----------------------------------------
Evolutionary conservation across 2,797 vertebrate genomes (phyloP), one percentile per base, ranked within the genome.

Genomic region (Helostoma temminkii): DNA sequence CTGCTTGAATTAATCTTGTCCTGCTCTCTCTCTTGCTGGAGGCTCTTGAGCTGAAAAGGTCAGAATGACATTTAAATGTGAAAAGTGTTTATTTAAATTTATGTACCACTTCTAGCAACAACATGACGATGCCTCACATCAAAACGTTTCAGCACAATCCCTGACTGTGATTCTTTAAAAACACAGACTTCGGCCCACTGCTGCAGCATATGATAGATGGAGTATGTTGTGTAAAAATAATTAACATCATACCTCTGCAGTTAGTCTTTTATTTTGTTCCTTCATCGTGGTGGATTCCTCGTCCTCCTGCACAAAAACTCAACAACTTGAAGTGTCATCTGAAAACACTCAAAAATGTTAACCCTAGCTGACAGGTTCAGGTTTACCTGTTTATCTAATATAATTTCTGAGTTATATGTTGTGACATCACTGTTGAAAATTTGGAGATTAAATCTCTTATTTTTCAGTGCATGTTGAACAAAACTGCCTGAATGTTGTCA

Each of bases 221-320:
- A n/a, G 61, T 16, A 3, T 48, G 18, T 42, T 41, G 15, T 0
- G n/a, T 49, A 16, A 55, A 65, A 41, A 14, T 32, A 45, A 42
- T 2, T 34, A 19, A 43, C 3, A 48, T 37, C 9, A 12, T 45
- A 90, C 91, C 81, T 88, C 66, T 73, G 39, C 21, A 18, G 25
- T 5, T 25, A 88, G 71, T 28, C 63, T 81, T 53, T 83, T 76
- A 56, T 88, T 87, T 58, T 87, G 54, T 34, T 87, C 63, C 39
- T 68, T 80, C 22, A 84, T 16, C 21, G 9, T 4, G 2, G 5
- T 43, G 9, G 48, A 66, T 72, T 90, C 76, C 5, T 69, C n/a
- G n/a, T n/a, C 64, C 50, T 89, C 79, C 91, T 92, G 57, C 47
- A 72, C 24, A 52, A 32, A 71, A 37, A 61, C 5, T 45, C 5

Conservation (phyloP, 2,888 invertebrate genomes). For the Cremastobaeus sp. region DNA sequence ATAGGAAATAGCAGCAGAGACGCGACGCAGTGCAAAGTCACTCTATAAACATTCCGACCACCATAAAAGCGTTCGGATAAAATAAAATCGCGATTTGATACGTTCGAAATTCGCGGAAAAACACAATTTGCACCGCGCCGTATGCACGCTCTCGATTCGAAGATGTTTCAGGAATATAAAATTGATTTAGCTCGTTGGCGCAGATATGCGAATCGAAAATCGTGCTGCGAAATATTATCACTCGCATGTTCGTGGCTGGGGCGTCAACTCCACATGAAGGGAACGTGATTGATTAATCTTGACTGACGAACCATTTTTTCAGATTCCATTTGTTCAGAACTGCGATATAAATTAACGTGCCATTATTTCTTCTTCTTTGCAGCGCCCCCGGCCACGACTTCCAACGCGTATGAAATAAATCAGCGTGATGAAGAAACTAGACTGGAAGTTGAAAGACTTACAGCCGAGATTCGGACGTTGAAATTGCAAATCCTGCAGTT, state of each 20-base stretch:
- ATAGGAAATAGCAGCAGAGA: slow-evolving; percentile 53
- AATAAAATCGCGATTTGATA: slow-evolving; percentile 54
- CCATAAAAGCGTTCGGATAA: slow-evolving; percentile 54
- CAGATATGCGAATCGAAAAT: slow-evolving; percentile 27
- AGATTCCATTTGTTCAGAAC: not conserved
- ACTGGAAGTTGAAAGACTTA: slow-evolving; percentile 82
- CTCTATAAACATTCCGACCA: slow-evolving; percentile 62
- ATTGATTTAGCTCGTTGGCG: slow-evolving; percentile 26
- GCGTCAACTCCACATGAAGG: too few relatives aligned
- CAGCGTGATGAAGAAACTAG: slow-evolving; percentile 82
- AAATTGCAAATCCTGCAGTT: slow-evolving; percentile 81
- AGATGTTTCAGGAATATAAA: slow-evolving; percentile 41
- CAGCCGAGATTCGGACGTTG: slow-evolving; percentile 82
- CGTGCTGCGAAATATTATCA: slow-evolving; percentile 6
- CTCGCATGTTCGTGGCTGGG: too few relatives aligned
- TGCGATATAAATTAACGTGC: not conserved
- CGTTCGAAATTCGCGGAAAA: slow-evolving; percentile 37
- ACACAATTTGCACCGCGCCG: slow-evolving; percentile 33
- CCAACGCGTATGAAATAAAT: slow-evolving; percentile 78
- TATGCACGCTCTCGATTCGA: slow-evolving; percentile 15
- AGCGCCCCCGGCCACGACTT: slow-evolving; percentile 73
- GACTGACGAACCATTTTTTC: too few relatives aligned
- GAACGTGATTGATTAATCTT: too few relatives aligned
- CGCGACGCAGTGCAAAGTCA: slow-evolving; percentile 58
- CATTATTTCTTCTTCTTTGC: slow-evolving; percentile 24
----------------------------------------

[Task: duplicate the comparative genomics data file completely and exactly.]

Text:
Evolutionary conservation across 2,797 vertebrate genomes (phyloP), one percentile per base, ranked within the genome.

Genomic region (Helostoma temminkii): DNA sequence CTGCTTGAATTAATCTTGTCCTGCTCTCTCTCTTGCTGGAGGCTCTTGAGCTGAAAAGGTCAGAATGACATTTAAATGTGAAAAGTGTTTATTTAAATTTATGTACCACTTCTAGCAACAACATGACGATGCCTCACATCAAAACGTTTCAGCACAATCCCTGACTGTGATTCTTTAAAAACACAGACTTCGGCCCACTGCTGCAGCATATGATAGATGGAGTATGTTGTGTAAAAATAATTAACATCATACCTCTGCAGTTAGTCTTTTATTTTGTTCCTTCATCGTGGTGGATTCCTCGTCCTCCTGCACAAAAACTCAACAACTTGAAGTGTCATCTGAAAACACTCAAAAATGTTAACCCTAGCTGACAGGTTCAGGTTTACCTGTTTATCTAATATAATTTCTGAGTTATATGTTGTGACATCACTGTTGAAAATTTGGAGATTAAATCTCTTATTTTTCAGTGCATGTTGAACAAAACTGCCTGAATGTTGTCA

Each of bases 221-320:
- A n/a, G 61, T 16, A 3, T 48, G 18, T 42, T 41, G 15, T 0
- G n/a, T 49, A 16, A 55, A 65, A 41, A 14, T 32, A 45, A 42
- T 2, T 34, A 19, A 43, C 3, A 48, T 37, C 9, A 12, T 45
- A 90, C 91, C 81, T 88, C 66, T 73, G 39, C 21, A 18, G 25
- T 5, T 25, A 88, G 71, T 28, C 63, T 81, T 53, T 83, T 76
- A 56, T 88, T 87, T 58, T 87, G 54, T 34, T 87, C 63, C 39
- T 68, T 80, C 22, A 84, T 16, C 21, G 9, T 4, G 2, G 5
- T 43, G 9, G 48, A 66, T 72, T 90, C 76, C 5, T 69, C n/a
- G n/a, T n/a, C 64, C 50, T 89, C 79, C 91, T 92, G 57, C 47
- A 72, C 24, A 52, A 32, A 71, A 37, A 61, C 5, T 45, C 5

Conservation (phyloP, 2,888 invertebrate genomes). For the Cremastobaeus sp. region DNA sequence ATAGGAAATAGCAGCAGAGACGCGACGCAGTGCAAAGTCACTCTATAAACATTCCGACCACCATAAAAGCGTTCGGATAAAATAAAATCGCGATTTGATACGTTCGAAATTCGCGGAAAAACACAATTTGCACCGCGCCGTATGCACGCTCTCGATTCGAAGATGTTTCAGGAATATAAAATTGATTTAGCTCGTTGGCGCAGATATGCGAATCGAAAATCGTGCTGCGAAATATTATCACTCGCATGTTCGTGGCTGGGGCGTCAACTCCACATGAAGGGAACGTGATTGATTAATCTTGACTGACGAACCATTTTTTCAGATTCCATTTGTTCAGAACTGCGATATAAATTAACGTGCCATTATTTCTTCTTCTTTGCAGCGCCCCCGGCCACGACTTCCAACGCGTATGAAATAAATCAGCGTGATGAAGAAACTAGACTGGAAGTTGAAAGACTTACAGCCGAGATTCGGACGTTGAAATTGCAAATCCTGCAGTT, state of each 20-base stretch:
- ATAGGAAATAGCAGCAGAGA: slow-evolving; percentile 53
- AATAAAATCGCGATTTGATA: slow-evolving; percentile 54
- CCATAAAAGCGTTCGGATAA: slow-evolving; percentile 54
- CAGATATGCGAATCGAAAAT: slow-evolving; percentile 27
- AGATTCCATTTGTTCAGAAC: not conserved
- ACTGGAAGTTGAAAGACTTA: slow-evolving; percentile 82
- CTCTATAAACATTCCGACCA: slow-evolving; percentile 62
- ATTGATTTAGCTCGTTGGCG: slow-evolving; percentile 26
- GCGTCAACTCCACATGAAGG: too few relatives aligned
- CAGCGTGATGAAGAAACTAG: slow-evolving; percentile 82
- AAATTGCAAATCCTGCAGTT: slow-evolving; percentile 81
- AGATGTTTCAGGAATATAAA: slow-evolving; percentile 41
- CAGCCGAGATTCGGACGTTG: slow-evolving; percentile 82
- CGTGCTGCGAAATATTATCA: slow-evolving; percentile 6
- CTCGCATGTTCGTGGCTGGG: too few relatives aligned
- TGCGATATAAATTAACGTGC: not conserved
- CGTTCGAAATTCGCGGAAAA: slow-evolving; percentile 37
- ACACAATTTGCACCGCGCCG: slow-evolving; percentile 33
- CCAACGCGTATGAAATAAAT: slow-evolving; percentile 78
- TATGCACGCTCTCGATTCGA: slow-evolving; percentile 15
- AGCGCCCCCGGCCACGACTT: slow-evolving; percentile 73
- GACTGACGAACCATTTTTTC: too few relatives aligned
- GAACGTGATTGATTAATCTT: too few relatives aligned
- CGCGACGCAGTGCAAAGTCA: slow-evolving; percentile 58
- CATTATTTCTTCTTCTTTGC: slow-evolving; percentile 24